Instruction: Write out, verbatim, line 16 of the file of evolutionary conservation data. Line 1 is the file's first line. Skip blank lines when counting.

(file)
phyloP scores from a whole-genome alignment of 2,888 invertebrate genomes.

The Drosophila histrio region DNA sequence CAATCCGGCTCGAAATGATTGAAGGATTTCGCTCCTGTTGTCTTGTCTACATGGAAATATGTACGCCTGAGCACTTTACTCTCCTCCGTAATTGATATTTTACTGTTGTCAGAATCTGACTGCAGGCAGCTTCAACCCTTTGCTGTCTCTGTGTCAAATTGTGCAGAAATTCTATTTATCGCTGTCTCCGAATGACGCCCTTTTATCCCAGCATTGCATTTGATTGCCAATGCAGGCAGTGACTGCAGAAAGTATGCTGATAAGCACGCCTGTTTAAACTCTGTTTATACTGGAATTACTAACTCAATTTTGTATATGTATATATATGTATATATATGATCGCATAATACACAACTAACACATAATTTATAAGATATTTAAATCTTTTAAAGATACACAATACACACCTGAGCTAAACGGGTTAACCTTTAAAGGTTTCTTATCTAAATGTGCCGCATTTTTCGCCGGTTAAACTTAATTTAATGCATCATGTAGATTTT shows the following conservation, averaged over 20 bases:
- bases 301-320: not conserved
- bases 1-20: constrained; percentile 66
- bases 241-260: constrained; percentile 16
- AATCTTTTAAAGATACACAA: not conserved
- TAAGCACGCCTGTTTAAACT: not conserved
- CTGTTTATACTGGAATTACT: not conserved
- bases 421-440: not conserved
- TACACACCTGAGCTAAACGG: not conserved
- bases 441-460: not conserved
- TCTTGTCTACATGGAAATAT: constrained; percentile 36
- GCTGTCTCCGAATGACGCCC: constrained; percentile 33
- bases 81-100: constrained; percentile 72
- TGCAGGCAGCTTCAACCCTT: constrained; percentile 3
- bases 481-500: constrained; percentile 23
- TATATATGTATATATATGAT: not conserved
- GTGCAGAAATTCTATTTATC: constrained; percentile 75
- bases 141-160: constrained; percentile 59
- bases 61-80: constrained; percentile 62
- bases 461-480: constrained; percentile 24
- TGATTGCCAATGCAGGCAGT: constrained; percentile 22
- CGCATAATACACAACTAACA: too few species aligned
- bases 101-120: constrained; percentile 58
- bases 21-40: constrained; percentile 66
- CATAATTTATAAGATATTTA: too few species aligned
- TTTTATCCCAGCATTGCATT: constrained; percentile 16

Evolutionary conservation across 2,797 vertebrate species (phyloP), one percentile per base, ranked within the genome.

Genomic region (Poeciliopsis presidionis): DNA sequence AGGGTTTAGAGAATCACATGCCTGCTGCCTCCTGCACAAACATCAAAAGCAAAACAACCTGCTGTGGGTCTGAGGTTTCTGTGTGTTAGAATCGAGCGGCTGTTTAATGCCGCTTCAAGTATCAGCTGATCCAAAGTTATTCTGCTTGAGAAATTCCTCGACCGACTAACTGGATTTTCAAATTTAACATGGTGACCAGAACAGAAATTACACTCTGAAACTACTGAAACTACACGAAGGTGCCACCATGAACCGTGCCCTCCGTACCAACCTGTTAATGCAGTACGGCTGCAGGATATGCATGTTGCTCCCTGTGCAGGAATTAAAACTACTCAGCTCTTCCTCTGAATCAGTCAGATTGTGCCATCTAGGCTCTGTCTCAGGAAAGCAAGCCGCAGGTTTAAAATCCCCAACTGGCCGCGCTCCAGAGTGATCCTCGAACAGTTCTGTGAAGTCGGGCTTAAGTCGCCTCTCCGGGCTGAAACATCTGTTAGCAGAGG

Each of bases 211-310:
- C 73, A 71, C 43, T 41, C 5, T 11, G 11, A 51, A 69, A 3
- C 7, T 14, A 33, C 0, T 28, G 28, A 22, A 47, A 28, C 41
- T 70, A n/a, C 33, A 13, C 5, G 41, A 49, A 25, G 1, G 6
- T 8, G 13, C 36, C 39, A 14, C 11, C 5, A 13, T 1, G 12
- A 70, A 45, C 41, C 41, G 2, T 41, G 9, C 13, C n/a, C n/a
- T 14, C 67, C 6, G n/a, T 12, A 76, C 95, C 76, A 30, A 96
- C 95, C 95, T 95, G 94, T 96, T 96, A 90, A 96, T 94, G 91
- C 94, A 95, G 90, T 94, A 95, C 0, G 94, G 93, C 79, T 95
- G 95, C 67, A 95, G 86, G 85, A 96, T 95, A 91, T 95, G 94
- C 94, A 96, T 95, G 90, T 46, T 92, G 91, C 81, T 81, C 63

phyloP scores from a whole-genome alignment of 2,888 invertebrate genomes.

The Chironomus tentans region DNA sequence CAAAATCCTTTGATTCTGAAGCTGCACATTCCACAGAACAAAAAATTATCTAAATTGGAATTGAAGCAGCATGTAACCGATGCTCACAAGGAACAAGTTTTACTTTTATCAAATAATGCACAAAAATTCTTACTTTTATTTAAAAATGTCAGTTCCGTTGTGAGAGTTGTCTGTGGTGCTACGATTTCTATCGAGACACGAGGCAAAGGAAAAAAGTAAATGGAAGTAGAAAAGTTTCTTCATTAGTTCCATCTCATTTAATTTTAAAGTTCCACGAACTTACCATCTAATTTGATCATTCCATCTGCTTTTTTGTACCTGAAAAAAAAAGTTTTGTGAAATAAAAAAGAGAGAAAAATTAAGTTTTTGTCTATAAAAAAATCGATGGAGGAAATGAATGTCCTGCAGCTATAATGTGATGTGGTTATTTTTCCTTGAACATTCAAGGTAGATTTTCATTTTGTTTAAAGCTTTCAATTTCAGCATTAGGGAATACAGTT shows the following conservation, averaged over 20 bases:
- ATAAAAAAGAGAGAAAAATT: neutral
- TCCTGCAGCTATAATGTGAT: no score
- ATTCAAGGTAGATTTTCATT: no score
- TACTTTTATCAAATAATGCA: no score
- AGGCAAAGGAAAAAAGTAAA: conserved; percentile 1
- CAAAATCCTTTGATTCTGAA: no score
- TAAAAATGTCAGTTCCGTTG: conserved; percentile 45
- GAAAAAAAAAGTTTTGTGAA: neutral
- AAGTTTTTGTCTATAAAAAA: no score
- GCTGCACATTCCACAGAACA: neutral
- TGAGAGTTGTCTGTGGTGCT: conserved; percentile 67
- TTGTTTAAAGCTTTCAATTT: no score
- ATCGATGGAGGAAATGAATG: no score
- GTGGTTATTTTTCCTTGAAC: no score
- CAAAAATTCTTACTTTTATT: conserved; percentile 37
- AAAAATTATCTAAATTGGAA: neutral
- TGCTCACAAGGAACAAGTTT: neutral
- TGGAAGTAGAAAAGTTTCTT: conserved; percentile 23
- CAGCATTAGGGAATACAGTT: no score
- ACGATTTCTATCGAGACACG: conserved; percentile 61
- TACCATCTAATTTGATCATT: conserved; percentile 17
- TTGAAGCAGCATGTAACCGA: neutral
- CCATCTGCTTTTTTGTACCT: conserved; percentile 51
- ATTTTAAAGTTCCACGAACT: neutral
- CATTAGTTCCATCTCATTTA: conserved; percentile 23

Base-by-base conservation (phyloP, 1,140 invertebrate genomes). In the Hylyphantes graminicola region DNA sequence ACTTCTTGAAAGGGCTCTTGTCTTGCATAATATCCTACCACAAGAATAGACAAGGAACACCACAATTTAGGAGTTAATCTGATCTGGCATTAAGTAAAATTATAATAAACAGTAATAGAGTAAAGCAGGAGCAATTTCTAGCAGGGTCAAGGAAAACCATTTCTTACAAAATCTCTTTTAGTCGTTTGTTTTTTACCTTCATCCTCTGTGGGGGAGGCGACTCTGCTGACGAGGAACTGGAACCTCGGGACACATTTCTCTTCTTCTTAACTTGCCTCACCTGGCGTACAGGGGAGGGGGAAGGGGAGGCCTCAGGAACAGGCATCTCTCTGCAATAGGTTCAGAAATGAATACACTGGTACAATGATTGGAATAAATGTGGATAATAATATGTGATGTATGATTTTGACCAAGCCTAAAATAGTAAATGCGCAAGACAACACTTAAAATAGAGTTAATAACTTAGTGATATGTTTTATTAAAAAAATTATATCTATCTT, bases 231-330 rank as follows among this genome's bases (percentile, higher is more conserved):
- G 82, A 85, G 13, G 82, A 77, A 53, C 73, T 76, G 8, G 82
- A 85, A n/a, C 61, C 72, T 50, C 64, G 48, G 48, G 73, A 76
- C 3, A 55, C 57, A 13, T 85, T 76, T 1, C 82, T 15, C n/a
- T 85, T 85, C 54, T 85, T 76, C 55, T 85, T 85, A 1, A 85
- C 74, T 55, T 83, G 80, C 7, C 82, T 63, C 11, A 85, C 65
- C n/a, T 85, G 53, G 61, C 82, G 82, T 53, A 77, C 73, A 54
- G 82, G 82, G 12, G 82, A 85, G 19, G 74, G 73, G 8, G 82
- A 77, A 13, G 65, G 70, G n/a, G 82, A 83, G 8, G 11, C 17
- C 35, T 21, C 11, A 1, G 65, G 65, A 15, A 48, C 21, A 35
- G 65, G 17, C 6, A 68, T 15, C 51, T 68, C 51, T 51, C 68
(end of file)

- bases 481-500: constrained; percentile 23